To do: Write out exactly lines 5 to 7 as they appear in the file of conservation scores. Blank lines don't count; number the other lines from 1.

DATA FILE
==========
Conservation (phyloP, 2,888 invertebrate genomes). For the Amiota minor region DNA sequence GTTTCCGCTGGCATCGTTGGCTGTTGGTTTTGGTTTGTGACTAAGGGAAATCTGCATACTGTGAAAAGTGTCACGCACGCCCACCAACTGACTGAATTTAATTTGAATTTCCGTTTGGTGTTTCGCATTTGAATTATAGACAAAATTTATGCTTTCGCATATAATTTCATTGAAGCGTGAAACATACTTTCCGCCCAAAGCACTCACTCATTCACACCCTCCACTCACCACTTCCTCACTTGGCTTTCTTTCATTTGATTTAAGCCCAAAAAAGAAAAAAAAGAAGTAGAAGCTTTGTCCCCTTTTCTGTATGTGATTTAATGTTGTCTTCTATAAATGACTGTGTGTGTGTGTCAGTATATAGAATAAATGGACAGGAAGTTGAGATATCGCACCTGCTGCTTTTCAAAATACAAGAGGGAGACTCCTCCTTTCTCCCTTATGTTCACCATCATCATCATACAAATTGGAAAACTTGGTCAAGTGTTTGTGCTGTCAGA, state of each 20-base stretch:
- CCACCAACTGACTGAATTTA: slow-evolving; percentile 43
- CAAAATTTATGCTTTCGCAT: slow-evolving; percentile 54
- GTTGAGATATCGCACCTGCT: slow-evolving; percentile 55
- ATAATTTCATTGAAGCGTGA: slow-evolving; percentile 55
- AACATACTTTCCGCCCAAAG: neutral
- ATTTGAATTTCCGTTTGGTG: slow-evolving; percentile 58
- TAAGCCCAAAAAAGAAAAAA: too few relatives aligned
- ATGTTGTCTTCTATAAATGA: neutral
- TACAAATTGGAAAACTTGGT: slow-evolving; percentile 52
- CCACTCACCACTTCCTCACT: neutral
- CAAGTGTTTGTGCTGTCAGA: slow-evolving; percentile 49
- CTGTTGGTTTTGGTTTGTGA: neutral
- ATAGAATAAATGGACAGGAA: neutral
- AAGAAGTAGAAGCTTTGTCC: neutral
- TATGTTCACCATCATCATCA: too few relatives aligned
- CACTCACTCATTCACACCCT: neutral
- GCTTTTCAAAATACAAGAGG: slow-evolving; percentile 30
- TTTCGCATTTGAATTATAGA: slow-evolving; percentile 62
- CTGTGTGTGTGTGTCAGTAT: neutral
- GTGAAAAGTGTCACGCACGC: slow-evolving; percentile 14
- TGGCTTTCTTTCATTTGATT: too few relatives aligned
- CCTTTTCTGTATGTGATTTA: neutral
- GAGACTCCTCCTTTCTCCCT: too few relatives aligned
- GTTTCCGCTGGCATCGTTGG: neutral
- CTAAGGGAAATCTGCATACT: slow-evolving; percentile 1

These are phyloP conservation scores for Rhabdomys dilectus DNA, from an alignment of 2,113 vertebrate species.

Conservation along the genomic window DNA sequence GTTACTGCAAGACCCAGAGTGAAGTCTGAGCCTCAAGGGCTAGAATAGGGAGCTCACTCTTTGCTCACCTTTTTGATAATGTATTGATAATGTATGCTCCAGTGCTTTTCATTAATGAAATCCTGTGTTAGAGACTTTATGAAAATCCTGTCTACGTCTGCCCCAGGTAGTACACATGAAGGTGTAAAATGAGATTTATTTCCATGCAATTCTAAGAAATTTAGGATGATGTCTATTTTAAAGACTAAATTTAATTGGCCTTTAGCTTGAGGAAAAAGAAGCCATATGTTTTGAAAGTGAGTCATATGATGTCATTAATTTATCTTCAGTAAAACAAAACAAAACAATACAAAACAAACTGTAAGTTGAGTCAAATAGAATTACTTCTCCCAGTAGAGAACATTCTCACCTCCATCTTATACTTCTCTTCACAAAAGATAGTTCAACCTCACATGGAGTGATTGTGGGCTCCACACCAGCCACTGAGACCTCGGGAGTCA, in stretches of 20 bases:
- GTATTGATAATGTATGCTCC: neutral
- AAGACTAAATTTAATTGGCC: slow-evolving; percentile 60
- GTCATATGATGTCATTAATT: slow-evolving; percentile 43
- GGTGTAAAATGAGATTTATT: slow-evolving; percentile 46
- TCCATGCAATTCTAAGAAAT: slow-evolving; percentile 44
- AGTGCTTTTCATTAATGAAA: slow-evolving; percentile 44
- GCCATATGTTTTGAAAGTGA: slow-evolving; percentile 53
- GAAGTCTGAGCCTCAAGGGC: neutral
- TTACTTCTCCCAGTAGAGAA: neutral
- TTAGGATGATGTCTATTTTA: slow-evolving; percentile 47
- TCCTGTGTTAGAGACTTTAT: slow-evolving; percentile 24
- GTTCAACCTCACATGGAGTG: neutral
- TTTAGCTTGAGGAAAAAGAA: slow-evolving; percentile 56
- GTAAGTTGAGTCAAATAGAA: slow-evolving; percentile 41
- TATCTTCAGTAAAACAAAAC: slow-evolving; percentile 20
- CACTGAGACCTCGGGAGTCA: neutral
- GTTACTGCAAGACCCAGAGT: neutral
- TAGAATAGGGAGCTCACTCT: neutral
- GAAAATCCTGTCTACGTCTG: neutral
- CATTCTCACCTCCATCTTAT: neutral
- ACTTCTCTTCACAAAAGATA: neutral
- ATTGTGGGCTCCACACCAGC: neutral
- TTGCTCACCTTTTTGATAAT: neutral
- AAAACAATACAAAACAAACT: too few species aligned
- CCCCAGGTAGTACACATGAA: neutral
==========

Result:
- ATAATTTCATTGAAGCGTGA: slow-evolving; percentile 55
- AACATACTTTCCGCCCAAAG: neutral
- ATTTGAATTTCCGTTTGGTG: slow-evolving; percentile 58